Screening data

Screening data prior to applying specific statistical analyses is a critical requirement during a
research project. The dissertation is no different. In fact, the methods chapter (chapter 3) of your
dissertation proposal should be a step-by-step plan that addresses the data screening that will be
performed and how the data will be evaluated to make sure that the planned statistical tests are
appropriate given the data obtained. This assignment will allow you to practice your
understanding of these procedures so you will be able to write this section of the dissertation
In an essay of 250-500 words, describe data screening. Address the following items:
How does data screening differ from data cleaning?
What part of data screening checks for the actual number of responses you have for each
How is data screening related to the assumptions of the statistic you will choose to analyze your
Why are descriptive statistics a part of data screening?
What kinds of plots are useful in data screening?
What can you do if your data do not meet the assumptions of your statistic?

Data Screening

Once your data is in hand whether derived from experimental, survey or archival
methods and have already been entered in the data analysis software database, prior to
conducting the actual data analysis you must resist the temptation of overlooking the data
screening step which involves critical examination of the quality of the collected data
(Creswell, 1994). This is mainly because, data screening is one of the most important and
salient issues that face researchers prior to embarking on the sophisticated multivariate
statistical analyses. Data screening is the process of checking data for errors followed by
subsequent removal or fixation of these errors. It is always important to make sure that data
screening is carried out before the actual data analysis to help in ensuring that integrity of the
collected data is assured (Flick, 2002).
However, despite the fact that data screening and data cleaning are two processes of
ensuring integrity of the collected data, they are actually different (Neumann, 2000). The

main difference between these two processes is that data screening is mostly involved with
checking and detection of errors in collected data whereas data cleaning is the actual process
of removing or fixing the errors detected in the collected data through data screening (Flick,
2002). One of the most significant parts of data screening is the checking for missing data
which is concerned with checking for the actual number of responses you have for each
variable. This is crucial because it ensures that there is no missing data prior to data analysis
(Rea & Parker, 1992).
Data screening is also found to be closely related to the assumptions of the statistic
that the researcher will choose to analyse the collected data (Creswell, 1994). This is due to
the fact that the assumptions of the statistic can only be met when the integrity of the
collected data has not been compromised. Therefore, data screening helps to ensure this
integrity is maintained, thus ensuring that the assumptions of the statistic are met as well as
enabling the removal or fixation of detected errors (Rea & Parker, 1992). Hence, the
collected data is only checked whether it meets the assumptions of the statistic after it has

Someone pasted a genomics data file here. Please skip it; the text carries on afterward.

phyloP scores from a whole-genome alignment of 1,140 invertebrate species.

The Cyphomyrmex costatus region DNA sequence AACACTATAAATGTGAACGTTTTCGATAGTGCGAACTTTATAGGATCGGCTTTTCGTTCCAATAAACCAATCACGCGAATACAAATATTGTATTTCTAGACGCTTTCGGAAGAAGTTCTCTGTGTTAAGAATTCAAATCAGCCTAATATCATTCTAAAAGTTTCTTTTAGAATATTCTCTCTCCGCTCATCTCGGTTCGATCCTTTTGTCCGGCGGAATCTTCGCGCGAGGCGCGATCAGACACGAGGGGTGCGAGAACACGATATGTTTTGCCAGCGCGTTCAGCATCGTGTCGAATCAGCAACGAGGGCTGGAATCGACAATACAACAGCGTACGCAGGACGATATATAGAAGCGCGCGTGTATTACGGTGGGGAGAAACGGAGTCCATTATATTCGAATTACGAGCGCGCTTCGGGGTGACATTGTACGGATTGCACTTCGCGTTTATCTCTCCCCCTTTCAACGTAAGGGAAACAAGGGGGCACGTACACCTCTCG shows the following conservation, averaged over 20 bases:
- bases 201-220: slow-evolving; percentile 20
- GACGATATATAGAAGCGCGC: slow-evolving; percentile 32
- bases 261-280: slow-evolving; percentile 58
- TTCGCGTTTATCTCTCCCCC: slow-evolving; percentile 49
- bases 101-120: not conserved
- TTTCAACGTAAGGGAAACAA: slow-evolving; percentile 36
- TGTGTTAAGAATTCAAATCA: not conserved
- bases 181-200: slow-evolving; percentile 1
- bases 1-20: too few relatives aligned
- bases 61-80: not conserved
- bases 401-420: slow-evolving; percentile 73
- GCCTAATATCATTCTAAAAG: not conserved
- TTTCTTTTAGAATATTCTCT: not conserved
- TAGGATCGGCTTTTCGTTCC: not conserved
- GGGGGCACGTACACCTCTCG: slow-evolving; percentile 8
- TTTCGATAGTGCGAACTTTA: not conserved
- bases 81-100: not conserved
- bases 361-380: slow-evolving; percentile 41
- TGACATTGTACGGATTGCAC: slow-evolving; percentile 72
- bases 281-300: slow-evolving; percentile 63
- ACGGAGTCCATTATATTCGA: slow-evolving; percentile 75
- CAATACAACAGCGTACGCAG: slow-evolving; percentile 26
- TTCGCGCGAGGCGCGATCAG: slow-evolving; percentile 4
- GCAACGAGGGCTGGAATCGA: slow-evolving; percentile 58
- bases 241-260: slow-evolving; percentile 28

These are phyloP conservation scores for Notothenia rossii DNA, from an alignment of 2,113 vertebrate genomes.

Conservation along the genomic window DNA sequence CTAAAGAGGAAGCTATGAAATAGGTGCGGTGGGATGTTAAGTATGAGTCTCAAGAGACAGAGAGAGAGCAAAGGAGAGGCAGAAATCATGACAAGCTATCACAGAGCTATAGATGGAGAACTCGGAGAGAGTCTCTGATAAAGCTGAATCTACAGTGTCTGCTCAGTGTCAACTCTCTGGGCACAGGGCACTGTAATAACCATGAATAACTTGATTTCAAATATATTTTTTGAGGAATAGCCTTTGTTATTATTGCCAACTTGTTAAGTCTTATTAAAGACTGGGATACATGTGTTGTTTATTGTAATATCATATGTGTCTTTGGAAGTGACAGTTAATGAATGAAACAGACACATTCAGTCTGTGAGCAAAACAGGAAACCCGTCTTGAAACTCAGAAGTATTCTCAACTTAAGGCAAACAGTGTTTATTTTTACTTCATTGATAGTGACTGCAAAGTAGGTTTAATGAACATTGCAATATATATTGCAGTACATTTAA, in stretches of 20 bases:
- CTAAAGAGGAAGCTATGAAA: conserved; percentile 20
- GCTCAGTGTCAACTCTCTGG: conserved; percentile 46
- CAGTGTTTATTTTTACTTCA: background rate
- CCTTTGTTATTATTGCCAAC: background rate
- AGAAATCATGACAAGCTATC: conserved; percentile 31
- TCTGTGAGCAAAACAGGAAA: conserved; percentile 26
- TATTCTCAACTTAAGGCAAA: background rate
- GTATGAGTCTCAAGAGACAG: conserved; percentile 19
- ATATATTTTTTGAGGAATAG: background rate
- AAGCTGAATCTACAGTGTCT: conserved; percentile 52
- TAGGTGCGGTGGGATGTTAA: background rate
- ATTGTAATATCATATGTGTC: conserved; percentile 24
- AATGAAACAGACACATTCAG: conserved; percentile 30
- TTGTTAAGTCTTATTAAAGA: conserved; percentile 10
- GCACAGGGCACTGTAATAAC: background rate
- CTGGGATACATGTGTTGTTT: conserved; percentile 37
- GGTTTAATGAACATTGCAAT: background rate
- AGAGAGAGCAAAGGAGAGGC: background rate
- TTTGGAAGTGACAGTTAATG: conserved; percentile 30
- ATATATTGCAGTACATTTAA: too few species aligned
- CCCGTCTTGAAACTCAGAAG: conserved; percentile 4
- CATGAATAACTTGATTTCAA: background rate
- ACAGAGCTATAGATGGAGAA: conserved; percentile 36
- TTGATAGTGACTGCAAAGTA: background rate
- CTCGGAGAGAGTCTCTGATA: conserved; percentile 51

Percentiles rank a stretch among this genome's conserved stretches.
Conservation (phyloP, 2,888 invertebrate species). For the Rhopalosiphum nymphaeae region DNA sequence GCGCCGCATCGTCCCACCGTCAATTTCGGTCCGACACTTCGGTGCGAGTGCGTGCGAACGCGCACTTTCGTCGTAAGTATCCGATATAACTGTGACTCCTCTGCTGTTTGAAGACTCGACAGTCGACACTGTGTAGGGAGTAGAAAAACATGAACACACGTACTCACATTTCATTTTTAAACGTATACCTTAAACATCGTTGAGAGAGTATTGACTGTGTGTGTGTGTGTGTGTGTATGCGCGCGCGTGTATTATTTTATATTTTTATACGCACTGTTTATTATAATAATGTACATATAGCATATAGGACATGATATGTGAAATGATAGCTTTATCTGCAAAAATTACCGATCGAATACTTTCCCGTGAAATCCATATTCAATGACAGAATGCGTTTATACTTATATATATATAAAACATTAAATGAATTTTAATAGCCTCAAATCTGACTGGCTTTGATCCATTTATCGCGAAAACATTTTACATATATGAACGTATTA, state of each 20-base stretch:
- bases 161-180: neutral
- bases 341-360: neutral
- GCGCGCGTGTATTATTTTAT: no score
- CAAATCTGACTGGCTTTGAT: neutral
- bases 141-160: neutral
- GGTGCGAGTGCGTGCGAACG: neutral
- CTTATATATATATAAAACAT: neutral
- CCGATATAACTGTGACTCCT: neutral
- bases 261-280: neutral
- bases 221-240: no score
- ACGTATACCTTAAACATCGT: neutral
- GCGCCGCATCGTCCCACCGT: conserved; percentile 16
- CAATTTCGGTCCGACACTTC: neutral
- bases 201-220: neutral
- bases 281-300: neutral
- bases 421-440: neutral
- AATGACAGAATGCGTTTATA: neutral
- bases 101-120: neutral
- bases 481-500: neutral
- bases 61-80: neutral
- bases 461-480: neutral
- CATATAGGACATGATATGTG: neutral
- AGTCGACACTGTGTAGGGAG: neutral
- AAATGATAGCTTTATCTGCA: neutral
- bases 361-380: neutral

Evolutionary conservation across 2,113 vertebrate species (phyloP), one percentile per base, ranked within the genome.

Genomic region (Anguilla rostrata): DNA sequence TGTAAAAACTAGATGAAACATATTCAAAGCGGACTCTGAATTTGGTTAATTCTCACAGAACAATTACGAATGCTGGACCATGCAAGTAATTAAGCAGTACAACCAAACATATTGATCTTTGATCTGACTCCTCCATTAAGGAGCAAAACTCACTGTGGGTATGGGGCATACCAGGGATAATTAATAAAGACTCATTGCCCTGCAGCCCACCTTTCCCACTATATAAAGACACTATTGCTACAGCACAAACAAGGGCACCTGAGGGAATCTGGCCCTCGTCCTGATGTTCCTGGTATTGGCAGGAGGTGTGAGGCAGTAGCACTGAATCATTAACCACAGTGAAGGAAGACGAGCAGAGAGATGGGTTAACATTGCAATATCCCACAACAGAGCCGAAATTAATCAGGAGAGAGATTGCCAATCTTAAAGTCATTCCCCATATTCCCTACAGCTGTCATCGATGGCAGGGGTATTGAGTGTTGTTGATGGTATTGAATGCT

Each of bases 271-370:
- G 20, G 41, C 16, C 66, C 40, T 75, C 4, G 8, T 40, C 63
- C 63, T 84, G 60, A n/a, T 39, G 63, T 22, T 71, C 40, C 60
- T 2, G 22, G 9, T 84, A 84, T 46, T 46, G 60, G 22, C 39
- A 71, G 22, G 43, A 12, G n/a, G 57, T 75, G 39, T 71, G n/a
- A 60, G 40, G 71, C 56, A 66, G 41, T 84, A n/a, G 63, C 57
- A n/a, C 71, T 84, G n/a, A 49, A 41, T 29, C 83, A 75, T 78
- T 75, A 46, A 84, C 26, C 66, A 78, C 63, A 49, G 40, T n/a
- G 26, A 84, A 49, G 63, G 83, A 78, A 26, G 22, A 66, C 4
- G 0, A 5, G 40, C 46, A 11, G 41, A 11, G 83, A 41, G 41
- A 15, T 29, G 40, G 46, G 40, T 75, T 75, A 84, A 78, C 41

been subjected to data screening.
Descriptive statistics form an important part of data screening because they check for
the skewness and kurtosis of the collected data (Sauders, Philip & Thornhill, 1997). For
instance, skewness is the symmetry of a distribution of collected data whereas kurtosis is the
clustering of individual scores of collected data toward the centre of distribution for a
particular variable because there are unacceptable levels of skewness and kurtosis which can
only be determined using descriptive statistics. Thus, descriptive statistics help to identify
values that have significantly deviated from the normality, that is, the outliers (Neumann,
2000). However, there are various plots that are useful in data screening including the
histograms, bar charts, stem and leaf plots, box plots as well as scatter plots. All these kinds
of plots help to check for errors in the collected data (Sauders, Philip & Thornhill, 1997).

If the collected data do not meet the assumptions of the statistic, necessary measures
are taken to fix or remove the errors in the collected data. For example, most sources of errors
observed in collected data through data screening include missing data, outliers, normality,
linearity, homoscedasticity and multicollinearity (Flick, 2002). All these sources of errors in
collected data need to be addressed through the appropriate procedures in order for the data to
meet the assumptions of the statistic (Sapsford & Jupp, 2006).



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Oaks, California: Sage.
Flick, U. (2002). An Introduction to Qualitative Research. London: Sage.
Neumann, W.L. (2000). Social Research Methods: Qualitative and Quantitative Approach,
3 rd ed. Boston, MA: McGraw Hill.
Rea, L.M. & Parker, R.A. (1992). Designing and conducting survey research: A
comprehensive guide. San Francisco: Jossey-Bass.
Sapsford, R. & Jupp, V. (2006). Data Collection and Analysis, 2 nd edition, Thousand Oaks:
Sage Publications Ltd.
Sauders, M., Philip, L. & Thornhill, A. (1997). Research Methods for Business Students.
London: Pitman Publishing.